TL - Transformational Leadership

TL7: Advocacy and Influence-Describe and demonstrate how nurse leaders value, encourage, recognize/reward, and implement innovation.

Nurse leaders at Jersey City Medical Center value, encourage, recognize/reward, and implement innovation in a variety of ways. The value we place on innovation is demonstrated through its inclusion as one of our strategic goals of the Division of Nursing. Our strategic goal states that “we will develop and implement innovations that foster top decile performance on all nurse sensitive quality indicators and patient satisfaction.”

Innovation is encouraged through participation in our Shared Governance process. Nurses are able to participate on committees interdisciplinary, departmental and unit-based. These committees establish goals and objectives that ultimately advance excellence across the organization. Creative approaches are encouraged in order to accomplish these goals. One issue arose between the Critical Care Unit and the Medical-Surgical Units. The concern was with the administration of the Pneumococcal vaccine. The issue was that the Critical Care nurses were unable to administer the vaccine on a regular basis because some patients were unable to consent. They would then be transferred to a Medical-Surgical Unit and subsequently be discharged without the necessary vaccine. This raised much concern among all the staff nurses. A Professional Practice Ad Hoc Council meeting was arranged to discuss and strategize on methodologies to resolve this issue. Nurses involved in this session included (see below):

TL7-Table 1 

Twenty-five nurses hospital-wide attended this Ad-Hoc meeting and decided that they would note on the Medical Record that the vaccine was not given and continue to “hand-off” this information at every shift and to the unit that the patient is transferred to in order to ensure compliance. The discharging unit will perform a full assessment prior to the patient being discharged. All the nurses who attended this session were in agreement with this course of action.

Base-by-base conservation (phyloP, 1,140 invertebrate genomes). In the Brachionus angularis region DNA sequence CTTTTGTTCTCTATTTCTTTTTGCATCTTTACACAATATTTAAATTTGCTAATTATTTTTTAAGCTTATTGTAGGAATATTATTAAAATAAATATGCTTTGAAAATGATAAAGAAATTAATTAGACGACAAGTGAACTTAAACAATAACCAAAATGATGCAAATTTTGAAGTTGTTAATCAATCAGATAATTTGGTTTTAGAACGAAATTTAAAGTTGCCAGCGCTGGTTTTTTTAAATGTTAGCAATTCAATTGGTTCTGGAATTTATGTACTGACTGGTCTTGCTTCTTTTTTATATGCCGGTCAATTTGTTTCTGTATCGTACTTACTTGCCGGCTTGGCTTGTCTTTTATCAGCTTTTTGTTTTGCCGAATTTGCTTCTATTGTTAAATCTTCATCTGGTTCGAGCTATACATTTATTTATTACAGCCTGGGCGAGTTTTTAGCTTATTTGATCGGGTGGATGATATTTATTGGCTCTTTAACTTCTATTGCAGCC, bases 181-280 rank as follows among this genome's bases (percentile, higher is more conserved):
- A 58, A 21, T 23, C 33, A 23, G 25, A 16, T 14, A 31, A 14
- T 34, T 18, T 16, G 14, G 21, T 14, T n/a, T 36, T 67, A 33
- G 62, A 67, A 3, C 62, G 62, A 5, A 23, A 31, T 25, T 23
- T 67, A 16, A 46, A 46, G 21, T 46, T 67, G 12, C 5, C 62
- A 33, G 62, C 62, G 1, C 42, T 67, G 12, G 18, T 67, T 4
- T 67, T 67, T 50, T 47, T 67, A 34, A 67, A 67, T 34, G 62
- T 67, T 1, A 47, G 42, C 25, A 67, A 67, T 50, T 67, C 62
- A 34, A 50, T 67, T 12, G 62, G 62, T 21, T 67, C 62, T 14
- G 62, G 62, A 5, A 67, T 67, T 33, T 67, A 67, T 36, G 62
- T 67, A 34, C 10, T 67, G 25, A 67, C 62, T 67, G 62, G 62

Another way that innovation is encouraged is through nurse’s participation in the DMAIC taskforces. Through these performance improvement groups, nurses and their colleagues from other disciplines seek creative solutions to advance our organizations overall strategic goal. One such project is Obstetric Adverse Events. Nurses involved in this project are Rachele Dalalian RNC, CLNC, Performance Improvement Specialist, Lillian Reyes BS, RN Manager of Mother-Child Health, and Randa Francis, MSN, CNM, WHCNP-BC, Perinatal Nurse Educator. This project incorporates the elective induction bundle, and a reduction of the primary C-Section rate. Accomplishments included an increase from 91% compliance with the bundles to 100% between 2011 and 2012, and a decrease in the primary C-Section rate from 32% to 25.5% (average for 4 months 22%).

TL7-Table 1 

A key way that innovation is recognized and rewarded is through the creative efforts of our Clinical Nurse Leaders (CNL). This fairly new role insures that clinical excellence and evidence-based practice are delivered at the bedside. They work closely with patients and their families and develop and review population-based care protocols, standards and practice guidelines. Claudia Garzon-Rivera MSN, RN, CNL, CCRN and Mabel LaForgia MSN, RN, CNL, CCRN were concerned about Congestive Heart Failure readmissions and the lack of an adequate teaching tool for patients. Ms. LaForgia and Ms. Garzon-Rivera in conjunction with Sandy Liu Pharm D and Nan Rao Pharm D developed an educational book for patients Appendix TL7-A. The book included issues that nurses wanted to prepare the patients for on discharge. The book used very simple language and includes heart failure zones, nutrition facts, sample menus, a monthly weight chart, medication tracker, a description of the heart failure medicines, important facts about medicines and a list of web sites if patients want more information.

Another way that innovation is recognized and rewarded is through the Nurse Excellence Awards. These awards are categorized to be in alignment with the magnet nursing model. Nominees have to demonstrate these qualities in their professional practice: